While gaining influence in the communist party and gradually centralizing all political power to himself, Joseph Stalin formed his own vision on the development of the Soviet state. Stalin’s vision differed both from the views of the revolution’s leader Lenin, as well as his subsequent “left” opponents Leon Trotsky, Lev Kamenev and Grigory Zinoviev. From the beginning of the 1930s, a partial revision of different phenomena, norms and social relations that were adopted in pre-revolutionary Russia gradually took place in the USSR. In time, many of the innovations that were brought by the revolution were declared “leftist deviations” and “Trotskyist bias”. Also, the global crisis at the time dictated its own needs. Therefore, the colossal costs for reprinting the old cultural heritage and ongoing reforms had to be cut.
Nikolai Yakovlev (1892-1974) - Russian linguist.Archive photo
In January of 1930, the Commission for Latinization, led by professor Nikolai Yakovlev, prepared three final project drafts for the Latinization of the Russian language, which was considered “inevitable” during the time of Lunacharsky (1917-1929). However, the Politburo, led by Stalin, rejected the plans and forbade further expansion of energy and money on these projects. This decision came unexpectedly for many. In several public speeches in the following years, Stalin stressed the importance of learning the Russian language to further socialism building in the USSR. From 1936, the Latinized languages of the USSR were widely translated into Cyrillic with the goal of bringing the spoken languages of the peoples of the USSR closer to the Russian language. In turn, Latin alphabets were declared to be “out of touch with the times” and even “damaging”. The diverse linguistic autonomy that flourished in the early days of the USSR was quickly abolished, giving way to the Russian language, which was once again “restored in its rights”.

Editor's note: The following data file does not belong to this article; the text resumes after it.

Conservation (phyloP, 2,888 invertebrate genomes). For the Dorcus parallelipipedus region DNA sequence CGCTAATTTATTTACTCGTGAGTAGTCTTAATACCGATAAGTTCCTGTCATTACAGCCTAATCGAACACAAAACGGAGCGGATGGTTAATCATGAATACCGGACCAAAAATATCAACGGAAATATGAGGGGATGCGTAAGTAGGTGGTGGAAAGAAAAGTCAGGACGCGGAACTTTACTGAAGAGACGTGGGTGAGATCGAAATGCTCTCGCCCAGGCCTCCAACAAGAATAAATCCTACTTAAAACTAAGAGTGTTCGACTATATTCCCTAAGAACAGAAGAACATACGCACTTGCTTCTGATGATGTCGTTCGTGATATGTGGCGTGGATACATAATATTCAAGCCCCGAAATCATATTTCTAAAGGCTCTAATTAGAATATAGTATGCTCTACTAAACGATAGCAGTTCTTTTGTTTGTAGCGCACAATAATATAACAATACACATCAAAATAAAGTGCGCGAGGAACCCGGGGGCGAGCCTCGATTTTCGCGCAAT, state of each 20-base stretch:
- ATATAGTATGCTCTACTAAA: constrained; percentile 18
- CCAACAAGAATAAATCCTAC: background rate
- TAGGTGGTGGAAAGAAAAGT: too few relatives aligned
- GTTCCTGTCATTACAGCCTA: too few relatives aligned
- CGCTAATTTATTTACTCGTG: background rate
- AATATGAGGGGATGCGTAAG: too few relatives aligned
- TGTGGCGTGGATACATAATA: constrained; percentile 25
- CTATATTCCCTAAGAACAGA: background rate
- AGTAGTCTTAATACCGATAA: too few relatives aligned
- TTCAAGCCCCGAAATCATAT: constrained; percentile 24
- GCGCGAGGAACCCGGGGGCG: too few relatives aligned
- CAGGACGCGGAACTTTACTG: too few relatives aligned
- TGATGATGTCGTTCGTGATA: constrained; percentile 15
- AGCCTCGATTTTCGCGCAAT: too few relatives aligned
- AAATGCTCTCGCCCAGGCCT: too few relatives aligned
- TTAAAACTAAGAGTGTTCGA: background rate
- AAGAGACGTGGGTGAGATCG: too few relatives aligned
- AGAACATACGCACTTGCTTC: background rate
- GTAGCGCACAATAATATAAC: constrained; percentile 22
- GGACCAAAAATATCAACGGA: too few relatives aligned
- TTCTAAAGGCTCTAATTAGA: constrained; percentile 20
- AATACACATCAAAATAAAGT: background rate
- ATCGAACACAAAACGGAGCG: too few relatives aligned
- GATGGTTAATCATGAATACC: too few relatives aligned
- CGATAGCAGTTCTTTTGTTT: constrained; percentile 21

On March 13, 1938, a new resolution “on the compulsory study of the Russian language in the schools of national republics and regions” was issued by the Central Committee of the All-Union Communist Party of Bolsheviks. According to this resolution, the Russian language was assigned the primary language in the Russian Soviet Federative Socialist Republic (RSFSR) and received official status in the union republics of the USSR. Representatives of the non-Russian Soviet intelligentsia, who resisted Cyrillization and the strengthening of the role of the Russian language, were subjected to repression.
The exaltation of the Russian people and their language was only beginning to gain momentum under Stalin in the 1930s. During World War II, the importance of knowing the Russian language for all Soviet citizens became indisputable.
Viktor Vinogradov.Oleg Makarov/Sputnik
After the end of the war in 1945, the famous book ‘The Great Russian Language’ was published by academician V. V. Vinogradov, in which the author writes the following to the tone of pre-revolutionary imperial publicists: “The greatness and power of the Russian language is universally recognized. This recognition has deeply entered the consciousness of all peoples, of all mankind.” In the late 1940s, the Russian language gained a new unprecedented position on the world stage, becoming one of the main spoken languages within the United Nations and the Council for Mutual Economic Assistance, as well as a compulsory language in schools and universities of all socialist countries.